Digital Justice Lab Workshop — February 23rd, presented by Way Past Kennedy Road


The Digital Justice Lab workshop is the final component of a series of programming at HABIBIZ, a group exhibit presented by Way Past Kennedy Road.

This workshop takes up holistic digital security and what it means to find practices to protect yourself in a digital environment. Nasma Ahmed, Director and Founder of Digital Justice Lab, will lead discussions focused on how we (BIPOCs) relate to our bodies (virtual bodies) and how we navigate hyper-surveillance and counteract components of that through digital practices. 

Artist, Educator, and Healer Kayla Carter will assist participants in developing their own personalized toolkits for navigating hyper-surveillance and systems that leave BIPOCs feeling on guard and hardened. Carter will end the workshop with affirming exercises, reminding participants of their agency and affirming that "you're not paranoid, it's just colonialism."

Pens, paper, markers and fidget-based items for people to play around with during the workshop will be available at the event.

BIPOC voices will be prioritized; tokens will be available by request.

This is a closed workshop, meaning that RSVPs are required — please be sure to RSVP on Eventbrite here.


The Digital Justice Lab’s (DJL) mission is to focus on building a more just and equitable future. DJL engages with diverse communities to build alternative digital futures, here in the nation we know as Canada. DJL works alongside technologists, community activists, and policymakers to shape a better understanding of technology and its impact on communities across the country. Through capacity building, public engagement and continuous collaboration to support communities in making informed decisions around digital issues.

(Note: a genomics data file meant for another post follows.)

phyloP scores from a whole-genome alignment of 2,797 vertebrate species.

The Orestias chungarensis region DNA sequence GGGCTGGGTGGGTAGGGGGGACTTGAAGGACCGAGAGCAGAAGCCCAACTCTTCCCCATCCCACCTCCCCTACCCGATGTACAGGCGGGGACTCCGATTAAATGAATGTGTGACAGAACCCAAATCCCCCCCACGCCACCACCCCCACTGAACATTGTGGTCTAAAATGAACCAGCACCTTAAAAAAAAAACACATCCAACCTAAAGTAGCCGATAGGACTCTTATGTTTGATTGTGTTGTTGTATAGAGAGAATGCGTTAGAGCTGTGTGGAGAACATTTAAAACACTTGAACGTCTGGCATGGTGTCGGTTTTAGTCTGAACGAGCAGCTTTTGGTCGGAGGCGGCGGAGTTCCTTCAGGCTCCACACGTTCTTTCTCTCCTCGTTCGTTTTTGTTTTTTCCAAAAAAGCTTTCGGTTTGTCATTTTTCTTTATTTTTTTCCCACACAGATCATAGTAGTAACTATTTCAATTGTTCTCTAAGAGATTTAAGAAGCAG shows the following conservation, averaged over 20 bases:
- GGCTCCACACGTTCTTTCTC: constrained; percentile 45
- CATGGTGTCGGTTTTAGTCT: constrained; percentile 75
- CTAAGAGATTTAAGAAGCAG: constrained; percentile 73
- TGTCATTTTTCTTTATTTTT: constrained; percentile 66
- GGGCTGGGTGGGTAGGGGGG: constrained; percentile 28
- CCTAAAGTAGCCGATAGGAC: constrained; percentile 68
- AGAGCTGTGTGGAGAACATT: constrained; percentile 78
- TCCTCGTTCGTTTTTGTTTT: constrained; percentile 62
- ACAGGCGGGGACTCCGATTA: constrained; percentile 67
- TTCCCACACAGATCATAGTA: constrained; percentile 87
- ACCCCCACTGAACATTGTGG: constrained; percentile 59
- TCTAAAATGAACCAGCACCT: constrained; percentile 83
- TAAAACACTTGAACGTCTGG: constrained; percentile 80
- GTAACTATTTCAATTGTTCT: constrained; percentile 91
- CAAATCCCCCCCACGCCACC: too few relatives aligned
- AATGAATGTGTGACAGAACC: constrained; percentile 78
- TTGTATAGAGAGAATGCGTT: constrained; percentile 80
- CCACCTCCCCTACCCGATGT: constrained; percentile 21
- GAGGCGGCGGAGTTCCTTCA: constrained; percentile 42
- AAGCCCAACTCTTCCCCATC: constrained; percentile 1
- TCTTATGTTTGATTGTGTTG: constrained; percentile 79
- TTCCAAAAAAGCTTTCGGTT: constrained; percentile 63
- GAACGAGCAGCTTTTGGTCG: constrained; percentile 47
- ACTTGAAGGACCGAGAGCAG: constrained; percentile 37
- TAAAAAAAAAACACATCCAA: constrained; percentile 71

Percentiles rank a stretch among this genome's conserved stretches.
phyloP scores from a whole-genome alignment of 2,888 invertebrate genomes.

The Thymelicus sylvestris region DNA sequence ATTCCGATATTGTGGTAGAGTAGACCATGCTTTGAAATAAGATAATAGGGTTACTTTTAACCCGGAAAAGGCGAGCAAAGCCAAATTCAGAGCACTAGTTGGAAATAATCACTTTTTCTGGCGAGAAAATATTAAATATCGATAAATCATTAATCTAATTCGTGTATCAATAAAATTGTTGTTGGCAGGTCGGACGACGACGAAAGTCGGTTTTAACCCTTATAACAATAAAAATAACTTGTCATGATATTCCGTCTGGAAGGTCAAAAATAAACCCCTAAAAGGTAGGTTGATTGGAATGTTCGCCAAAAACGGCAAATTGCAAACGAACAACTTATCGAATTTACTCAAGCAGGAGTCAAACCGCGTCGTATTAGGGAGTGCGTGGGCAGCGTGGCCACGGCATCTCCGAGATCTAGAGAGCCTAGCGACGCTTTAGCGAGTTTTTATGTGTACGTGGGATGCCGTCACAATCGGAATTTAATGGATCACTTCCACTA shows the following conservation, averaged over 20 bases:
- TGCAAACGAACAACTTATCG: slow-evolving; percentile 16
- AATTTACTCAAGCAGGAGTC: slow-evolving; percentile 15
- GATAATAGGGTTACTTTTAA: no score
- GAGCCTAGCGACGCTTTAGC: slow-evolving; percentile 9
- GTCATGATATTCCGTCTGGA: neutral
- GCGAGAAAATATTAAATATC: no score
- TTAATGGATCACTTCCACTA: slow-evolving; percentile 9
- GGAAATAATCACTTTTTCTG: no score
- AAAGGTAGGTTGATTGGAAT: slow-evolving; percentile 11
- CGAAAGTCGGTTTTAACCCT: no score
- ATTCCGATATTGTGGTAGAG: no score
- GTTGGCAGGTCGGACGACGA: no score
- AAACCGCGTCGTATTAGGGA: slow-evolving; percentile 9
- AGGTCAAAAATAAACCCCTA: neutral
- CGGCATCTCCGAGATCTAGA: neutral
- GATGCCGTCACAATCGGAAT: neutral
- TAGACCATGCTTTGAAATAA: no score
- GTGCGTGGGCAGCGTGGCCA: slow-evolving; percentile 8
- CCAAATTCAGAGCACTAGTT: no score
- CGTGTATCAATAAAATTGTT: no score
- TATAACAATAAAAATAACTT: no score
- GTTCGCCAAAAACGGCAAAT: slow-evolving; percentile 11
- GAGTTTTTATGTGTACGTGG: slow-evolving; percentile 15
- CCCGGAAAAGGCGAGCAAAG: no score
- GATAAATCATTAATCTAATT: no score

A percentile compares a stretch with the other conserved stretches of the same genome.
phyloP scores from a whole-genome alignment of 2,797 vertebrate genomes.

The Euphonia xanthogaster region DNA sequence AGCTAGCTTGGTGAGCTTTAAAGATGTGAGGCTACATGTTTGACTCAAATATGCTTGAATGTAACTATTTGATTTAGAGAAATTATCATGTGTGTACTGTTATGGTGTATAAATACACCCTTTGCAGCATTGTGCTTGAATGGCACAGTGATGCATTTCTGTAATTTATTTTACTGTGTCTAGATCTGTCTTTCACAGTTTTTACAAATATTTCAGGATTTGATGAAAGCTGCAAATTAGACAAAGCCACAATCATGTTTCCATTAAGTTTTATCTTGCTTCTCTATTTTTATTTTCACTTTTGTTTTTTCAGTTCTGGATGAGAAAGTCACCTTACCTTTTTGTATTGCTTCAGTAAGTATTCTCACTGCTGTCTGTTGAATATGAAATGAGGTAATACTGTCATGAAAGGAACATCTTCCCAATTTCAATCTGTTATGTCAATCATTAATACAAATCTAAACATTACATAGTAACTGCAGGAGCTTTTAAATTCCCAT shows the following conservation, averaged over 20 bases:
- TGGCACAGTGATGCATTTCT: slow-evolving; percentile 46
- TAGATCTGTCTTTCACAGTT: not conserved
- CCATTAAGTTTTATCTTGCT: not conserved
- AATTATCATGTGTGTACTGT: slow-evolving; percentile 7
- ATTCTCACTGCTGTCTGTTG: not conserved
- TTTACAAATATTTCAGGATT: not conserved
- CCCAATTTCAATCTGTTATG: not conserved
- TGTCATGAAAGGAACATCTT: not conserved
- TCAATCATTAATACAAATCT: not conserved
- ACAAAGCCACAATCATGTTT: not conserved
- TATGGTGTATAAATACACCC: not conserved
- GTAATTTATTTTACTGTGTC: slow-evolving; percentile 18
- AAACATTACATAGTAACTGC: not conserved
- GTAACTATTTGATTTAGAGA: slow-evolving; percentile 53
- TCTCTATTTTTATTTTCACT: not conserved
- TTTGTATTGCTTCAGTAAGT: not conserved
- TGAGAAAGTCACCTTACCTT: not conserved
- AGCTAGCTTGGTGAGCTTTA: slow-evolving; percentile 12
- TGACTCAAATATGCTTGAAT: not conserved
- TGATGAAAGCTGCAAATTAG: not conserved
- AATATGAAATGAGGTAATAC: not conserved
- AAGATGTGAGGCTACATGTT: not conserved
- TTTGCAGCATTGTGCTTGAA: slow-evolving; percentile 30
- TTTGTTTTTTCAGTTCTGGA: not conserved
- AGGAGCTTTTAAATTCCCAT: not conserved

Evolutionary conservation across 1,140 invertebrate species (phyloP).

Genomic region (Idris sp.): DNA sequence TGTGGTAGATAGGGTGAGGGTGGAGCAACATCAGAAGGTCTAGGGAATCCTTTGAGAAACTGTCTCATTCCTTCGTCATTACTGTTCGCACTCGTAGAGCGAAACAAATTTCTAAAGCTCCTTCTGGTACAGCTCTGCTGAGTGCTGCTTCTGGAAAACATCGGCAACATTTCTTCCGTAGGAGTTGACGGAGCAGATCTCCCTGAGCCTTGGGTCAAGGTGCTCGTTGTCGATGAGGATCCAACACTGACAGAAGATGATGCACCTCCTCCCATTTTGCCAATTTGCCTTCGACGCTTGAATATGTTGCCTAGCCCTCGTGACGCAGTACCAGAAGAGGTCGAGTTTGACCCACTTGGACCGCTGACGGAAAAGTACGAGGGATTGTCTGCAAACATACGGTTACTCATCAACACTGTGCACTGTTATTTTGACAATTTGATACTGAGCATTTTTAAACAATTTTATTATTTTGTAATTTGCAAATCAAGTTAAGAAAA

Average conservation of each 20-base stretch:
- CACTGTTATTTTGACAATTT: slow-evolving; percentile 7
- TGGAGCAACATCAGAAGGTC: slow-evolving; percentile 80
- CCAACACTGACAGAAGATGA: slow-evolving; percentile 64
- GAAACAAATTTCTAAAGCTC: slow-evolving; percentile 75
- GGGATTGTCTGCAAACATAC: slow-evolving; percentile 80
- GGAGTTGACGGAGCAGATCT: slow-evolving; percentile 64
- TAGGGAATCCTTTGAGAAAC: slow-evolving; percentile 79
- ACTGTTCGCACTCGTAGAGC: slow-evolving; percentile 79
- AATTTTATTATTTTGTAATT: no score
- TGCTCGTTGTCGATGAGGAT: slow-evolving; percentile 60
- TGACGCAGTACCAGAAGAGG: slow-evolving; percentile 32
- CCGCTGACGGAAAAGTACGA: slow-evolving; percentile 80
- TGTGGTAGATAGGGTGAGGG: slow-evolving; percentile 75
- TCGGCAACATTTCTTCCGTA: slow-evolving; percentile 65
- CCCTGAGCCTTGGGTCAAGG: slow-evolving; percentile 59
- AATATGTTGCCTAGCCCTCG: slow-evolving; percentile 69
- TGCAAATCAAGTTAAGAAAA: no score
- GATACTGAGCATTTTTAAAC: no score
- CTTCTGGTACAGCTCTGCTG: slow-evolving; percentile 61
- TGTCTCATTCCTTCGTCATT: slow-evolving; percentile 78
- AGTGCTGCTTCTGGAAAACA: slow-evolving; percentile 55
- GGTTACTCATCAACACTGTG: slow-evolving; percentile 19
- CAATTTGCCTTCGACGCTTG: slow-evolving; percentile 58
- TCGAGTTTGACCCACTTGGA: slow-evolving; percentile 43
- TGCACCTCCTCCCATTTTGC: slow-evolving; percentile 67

Nasma Ahmed is a black muslimah working within the intersections of social justice, technology and policy. She is a technologist and capacity builder based in Toronto. Currently she is the Director of the Digital Justice Lab, an initiative focused on building a more just and equitable digital future. In the past Nasma was an Open Web Fellow with Ford and Mozilla Foundation, she worked with Mpower Change. Nasma consults and works with organizations based in North America focusing on various digital issues from digital security to digital literacy. She is passionate about building accessible and inclusive technology for diverse communities.


Kayla Carter is a multidisciplinary artist, educator, and healer. She is a Toronto-based black, disabled, femme survivor who is of Jamaican, Cuban, and Maroon ancestry and believes that her existence is not accidental, but very deliberate.Her work focuses on ancestral and intergenerational trauma, shame, healing, queerness, race, gender, disability justice and what it means to be unabashedly human. As a healer, Kayla’s work focuses on mental health, self-care, self-love ancestral and intergenerational trauma, sustainable forms of healing, and radical reproductive justice/healing.


Way Past Kennedy Road is a collective of multidisciplinary emerging artists based in Scarborough and other rejected but resilient corners of the GTA. We build spaces for ourselves both online and offline, and use art as a means of resisting the borders, boundaries, and (un)belongings that define each of our lives and our work in distinct ways.